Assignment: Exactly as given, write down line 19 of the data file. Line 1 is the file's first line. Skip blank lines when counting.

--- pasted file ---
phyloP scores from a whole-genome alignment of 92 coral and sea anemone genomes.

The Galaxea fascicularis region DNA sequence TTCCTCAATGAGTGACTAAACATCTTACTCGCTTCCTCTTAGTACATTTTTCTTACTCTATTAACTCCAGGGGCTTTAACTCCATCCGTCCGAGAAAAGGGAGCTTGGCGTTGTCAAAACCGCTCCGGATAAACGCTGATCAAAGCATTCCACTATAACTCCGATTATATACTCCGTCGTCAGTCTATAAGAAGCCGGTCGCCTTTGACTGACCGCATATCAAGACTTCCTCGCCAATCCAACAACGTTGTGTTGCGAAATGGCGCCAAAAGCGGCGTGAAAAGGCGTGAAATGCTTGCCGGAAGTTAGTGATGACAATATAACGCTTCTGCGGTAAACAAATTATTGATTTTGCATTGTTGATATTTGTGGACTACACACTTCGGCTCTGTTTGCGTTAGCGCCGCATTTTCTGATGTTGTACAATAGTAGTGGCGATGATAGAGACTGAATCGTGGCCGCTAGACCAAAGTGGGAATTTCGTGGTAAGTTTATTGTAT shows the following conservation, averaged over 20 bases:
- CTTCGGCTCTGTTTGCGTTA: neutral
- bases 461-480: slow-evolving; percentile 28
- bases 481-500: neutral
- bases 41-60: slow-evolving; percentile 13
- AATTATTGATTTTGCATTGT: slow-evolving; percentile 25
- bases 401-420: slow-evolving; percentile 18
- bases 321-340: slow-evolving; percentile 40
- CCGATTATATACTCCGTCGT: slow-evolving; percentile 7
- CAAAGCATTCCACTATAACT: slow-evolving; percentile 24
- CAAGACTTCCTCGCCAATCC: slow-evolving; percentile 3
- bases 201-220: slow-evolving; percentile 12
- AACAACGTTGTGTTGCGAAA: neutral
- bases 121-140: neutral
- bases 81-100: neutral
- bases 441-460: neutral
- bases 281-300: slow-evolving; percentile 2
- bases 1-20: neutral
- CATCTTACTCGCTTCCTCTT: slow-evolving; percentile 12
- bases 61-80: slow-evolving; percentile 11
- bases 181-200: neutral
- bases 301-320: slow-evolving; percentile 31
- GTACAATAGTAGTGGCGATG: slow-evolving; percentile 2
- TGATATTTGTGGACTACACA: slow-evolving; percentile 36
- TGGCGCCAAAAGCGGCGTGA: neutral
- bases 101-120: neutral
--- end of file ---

- bases 1-20: neutral